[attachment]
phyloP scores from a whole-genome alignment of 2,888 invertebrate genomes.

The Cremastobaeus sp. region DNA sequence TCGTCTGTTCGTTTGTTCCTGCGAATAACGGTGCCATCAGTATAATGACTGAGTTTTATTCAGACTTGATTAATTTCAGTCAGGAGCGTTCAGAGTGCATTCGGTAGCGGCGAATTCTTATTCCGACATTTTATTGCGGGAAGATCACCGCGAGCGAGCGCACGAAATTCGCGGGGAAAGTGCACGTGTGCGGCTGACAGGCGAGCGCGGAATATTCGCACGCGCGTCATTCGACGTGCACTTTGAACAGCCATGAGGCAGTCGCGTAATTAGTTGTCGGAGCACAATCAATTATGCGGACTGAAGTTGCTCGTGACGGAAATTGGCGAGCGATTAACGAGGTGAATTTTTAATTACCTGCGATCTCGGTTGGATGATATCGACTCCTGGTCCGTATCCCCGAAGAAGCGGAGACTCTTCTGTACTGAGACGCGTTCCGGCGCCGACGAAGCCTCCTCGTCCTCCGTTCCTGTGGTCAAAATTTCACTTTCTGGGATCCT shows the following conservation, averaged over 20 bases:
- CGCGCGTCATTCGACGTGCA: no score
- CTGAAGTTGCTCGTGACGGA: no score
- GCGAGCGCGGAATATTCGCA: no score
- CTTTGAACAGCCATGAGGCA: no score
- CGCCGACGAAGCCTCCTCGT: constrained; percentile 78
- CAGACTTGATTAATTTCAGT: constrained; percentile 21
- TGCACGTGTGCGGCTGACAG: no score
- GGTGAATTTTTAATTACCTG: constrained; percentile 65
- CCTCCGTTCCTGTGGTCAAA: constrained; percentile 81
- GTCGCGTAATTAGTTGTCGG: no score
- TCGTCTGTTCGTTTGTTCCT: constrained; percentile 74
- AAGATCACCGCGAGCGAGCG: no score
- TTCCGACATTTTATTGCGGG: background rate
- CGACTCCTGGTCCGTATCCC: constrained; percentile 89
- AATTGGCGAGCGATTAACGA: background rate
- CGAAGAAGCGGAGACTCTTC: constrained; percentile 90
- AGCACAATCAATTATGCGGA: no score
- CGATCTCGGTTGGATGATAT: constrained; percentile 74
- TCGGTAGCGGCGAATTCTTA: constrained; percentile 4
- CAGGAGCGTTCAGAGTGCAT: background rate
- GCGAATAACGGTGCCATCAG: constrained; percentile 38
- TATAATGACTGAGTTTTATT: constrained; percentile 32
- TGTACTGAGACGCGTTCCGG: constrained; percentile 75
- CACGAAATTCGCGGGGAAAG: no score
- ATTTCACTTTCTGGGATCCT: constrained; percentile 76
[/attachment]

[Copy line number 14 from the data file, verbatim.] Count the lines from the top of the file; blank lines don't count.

- AAGATCACCGCGAGCGAGCG: no score